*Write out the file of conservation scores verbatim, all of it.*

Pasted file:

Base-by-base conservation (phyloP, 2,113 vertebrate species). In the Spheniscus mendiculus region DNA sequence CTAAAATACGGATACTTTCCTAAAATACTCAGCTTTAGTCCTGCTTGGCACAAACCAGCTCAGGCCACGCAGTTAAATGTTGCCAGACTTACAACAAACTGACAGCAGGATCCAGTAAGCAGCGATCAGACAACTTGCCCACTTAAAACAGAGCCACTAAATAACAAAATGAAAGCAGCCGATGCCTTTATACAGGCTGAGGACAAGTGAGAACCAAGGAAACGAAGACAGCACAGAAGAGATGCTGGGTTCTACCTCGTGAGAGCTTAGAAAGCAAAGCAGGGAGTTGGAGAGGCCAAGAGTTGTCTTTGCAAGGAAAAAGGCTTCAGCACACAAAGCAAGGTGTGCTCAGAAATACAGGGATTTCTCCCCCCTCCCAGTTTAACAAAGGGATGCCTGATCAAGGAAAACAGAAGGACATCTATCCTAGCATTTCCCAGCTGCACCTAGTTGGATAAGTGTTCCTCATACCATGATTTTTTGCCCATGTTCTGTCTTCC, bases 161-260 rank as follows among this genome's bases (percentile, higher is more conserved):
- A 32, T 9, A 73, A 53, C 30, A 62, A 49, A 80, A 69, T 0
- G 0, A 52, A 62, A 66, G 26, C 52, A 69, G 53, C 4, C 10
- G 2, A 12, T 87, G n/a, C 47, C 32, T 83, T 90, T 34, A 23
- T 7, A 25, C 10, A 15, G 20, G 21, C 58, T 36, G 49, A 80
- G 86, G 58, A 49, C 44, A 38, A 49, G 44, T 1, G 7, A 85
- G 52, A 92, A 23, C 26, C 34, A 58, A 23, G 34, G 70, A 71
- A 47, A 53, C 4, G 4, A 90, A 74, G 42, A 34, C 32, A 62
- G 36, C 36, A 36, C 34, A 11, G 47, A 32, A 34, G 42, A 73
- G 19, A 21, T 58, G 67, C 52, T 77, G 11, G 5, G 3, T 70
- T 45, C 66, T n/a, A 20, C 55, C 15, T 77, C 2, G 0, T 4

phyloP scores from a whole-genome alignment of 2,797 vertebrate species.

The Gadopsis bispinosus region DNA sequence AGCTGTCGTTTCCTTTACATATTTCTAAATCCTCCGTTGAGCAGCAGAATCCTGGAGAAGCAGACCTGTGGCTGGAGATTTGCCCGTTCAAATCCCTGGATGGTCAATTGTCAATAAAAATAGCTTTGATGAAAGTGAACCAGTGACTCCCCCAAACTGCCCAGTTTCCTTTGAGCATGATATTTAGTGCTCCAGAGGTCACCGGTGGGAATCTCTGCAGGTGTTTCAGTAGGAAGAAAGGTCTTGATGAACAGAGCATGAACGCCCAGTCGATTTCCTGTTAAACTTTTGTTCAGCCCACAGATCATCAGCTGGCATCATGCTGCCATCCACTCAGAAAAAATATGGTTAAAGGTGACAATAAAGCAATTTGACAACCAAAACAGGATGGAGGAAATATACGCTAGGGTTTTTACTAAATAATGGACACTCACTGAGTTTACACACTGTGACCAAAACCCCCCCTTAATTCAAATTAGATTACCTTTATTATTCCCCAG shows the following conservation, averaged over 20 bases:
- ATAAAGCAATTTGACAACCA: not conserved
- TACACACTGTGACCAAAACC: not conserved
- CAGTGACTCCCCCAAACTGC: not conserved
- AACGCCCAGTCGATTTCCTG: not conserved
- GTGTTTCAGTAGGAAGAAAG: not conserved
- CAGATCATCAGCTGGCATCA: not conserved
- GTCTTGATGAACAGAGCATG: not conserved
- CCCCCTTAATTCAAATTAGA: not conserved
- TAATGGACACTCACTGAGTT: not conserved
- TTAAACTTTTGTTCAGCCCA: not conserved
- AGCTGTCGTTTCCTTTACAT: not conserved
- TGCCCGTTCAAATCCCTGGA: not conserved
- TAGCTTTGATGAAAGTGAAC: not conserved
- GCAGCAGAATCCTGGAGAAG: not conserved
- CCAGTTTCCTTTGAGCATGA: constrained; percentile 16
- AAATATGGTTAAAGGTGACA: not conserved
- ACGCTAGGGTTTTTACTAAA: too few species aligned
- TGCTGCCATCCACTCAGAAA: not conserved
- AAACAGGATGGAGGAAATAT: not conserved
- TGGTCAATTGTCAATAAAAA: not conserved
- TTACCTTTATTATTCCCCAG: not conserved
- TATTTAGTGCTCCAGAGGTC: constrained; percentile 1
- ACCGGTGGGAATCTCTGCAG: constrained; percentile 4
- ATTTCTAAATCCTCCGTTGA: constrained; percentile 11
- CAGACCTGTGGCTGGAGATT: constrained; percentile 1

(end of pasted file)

Base-by-base conservation (phyloP, 2,113 vertebrate species). In the Spheniscus mendiculus region DNA sequence CTAAAATACGGATACTTTCCTAAAATACTCAGCTTTAGTCCTGCTTGGCACAAACCAGCTCAGGCCACGCAGTTAAATGTTGCCAGACTTACAACAAACTGACAGCAGGATCCAGTAAGCAGCGATCAGACAACTTGCCCACTTAAAACAGAGCCACTAAATAACAAAATGAAAGCAGCCGATGCCTTTATACAGGCTGAGGACAAGTGAGAACCAAGGAAACGAAGACAGCACAGAAGAGATGCTGGGTTCTACCTCGTGAGAGCTTAGAAAGCAAAGCAGGGAGTTGGAGAGGCCAAGAGTTGTCTTTGCAAGGAAAAAGGCTTCAGCACACAAAGCAAGGTGTGCTCAGAAATACAGGGATTTCTCCCCCCTCCCAGTTTAACAAAGGGATGCCTGATCAAGGAAAACAGAAGGACATCTATCCTAGCATTTCCCAGCTGCACCTAGTTGGATAAGTGTTCCTCATACCATGATTTTTTGCCCATGTTCTGTCTTCC, bases 161-260 rank as follows among this genome's bases (percentile, higher is more conserved):
- A 32, T 9, A 73, A 53, C 30, A 62, A 49, A 80, A 69, T 0
- G 0, A 52, A 62, A 66, G 26, C 52, A 69, G 53, C 4, C 10
- G 2, A 12, T 87, G n/a, C 47, C 32, T 83, T 90, T 34, A 23
- T 7, A 25, C 10, A 15, G 20, G 21, C 58, T 36, G 49, A 80
- G 86, G 58, A 49, C 44, A 38, A 49, G 44, T 1, G 7, A 85
- G 52, A 92, A 23, C 26, C 34, A 58, A 23, G 34, G 70, A 71
- A 47, A 53, C 4, G 4, A 90, A 74, G 42, A 34, C 32, A 62
- G 36, C 36, A 36, C 34, A 11, G 47, A 32, A 34, G 42, A 73
- G 19, A 21, T 58, G 67, C 52, T 77, G 11, G 5, G 3, T 70
- T 45, C 66, T n/a, A 20, C 55, C 15, T 77, C 2, G 0, T 4

phyloP scores from a whole-genome alignment of 2,797 vertebrate species.

The Gadopsis bispinosus region DNA sequence AGCTGTCGTTTCCTTTACATATTTCTAAATCCTCCGTTGAGCAGCAGAATCCTGGAGAAGCAGACCTGTGGCTGGAGATTTGCCCGTTCAAATCCCTGGATGGTCAATTGTCAATAAAAATAGCTTTGATGAAAGTGAACCAGTGACTCCCCCAAACTGCCCAGTTTCCTTTGAGCATGATATTTAGTGCTCCAGAGGTCACCGGTGGGAATCTCTGCAGGTGTTTCAGTAGGAAGAAAGGTCTTGATGAACAGAGCATGAACGCCCAGTCGATTTCCTGTTAAACTTTTGTTCAGCCCACAGATCATCAGCTGGCATCATGCTGCCATCCACTCAGAAAAAATATGGTTAAAGGTGACAATAAAGCAATTTGACAACCAAAACAGGATGGAGGAAATATACGCTAGGGTTTTTACTAAATAATGGACACTCACTGAGTTTACACACTGTGACCAAAACCCCCCCTTAATTCAAATTAGATTACCTTTATTATTCCCCAG shows the following conservation, averaged over 20 bases:
- ATAAAGCAATTTGACAACCA: not conserved
- TACACACTGTGACCAAAACC: not conserved
- CAGTGACTCCCCCAAACTGC: not conserved
- AACGCCCAGTCGATTTCCTG: not conserved
- GTGTTTCAGTAGGAAGAAAG: not conserved
- CAGATCATCAGCTGGCATCA: not conserved
- GTCTTGATGAACAGAGCATG: not conserved
- CCCCCTTAATTCAAATTAGA: not conserved
- TAATGGACACTCACTGAGTT: not conserved
- TTAAACTTTTGTTCAGCCCA: not conserved
- AGCTGTCGTTTCCTTTACAT: not conserved
- TGCCCGTTCAAATCCCTGGA: not conserved
- TAGCTTTGATGAAAGTGAAC: not conserved
- GCAGCAGAATCCTGGAGAAG: not conserved
- CCAGTTTCCTTTGAGCATGA: constrained; percentile 16
- AAATATGGTTAAAGGTGACA: not conserved
- ACGCTAGGGTTTTTACTAAA: too few species aligned
- TGCTGCCATCCACTCAGAAA: not conserved
- AAACAGGATGGAGGAAATAT: not conserved
- TGGTCAATTGTCAATAAAAA: not conserved
- TTACCTTTATTATTCCCCAG: not conserved
- TATTTAGTGCTCCAGAGGTC: constrained; percentile 1
- ACCGGTGGGAATCTCTGCAG: constrained; percentile 4
- ATTTCTAAATCCTCCGTTGA: constrained; percentile 11
- CAGACCTGTGGCTGGAGATT: constrained; percentile 1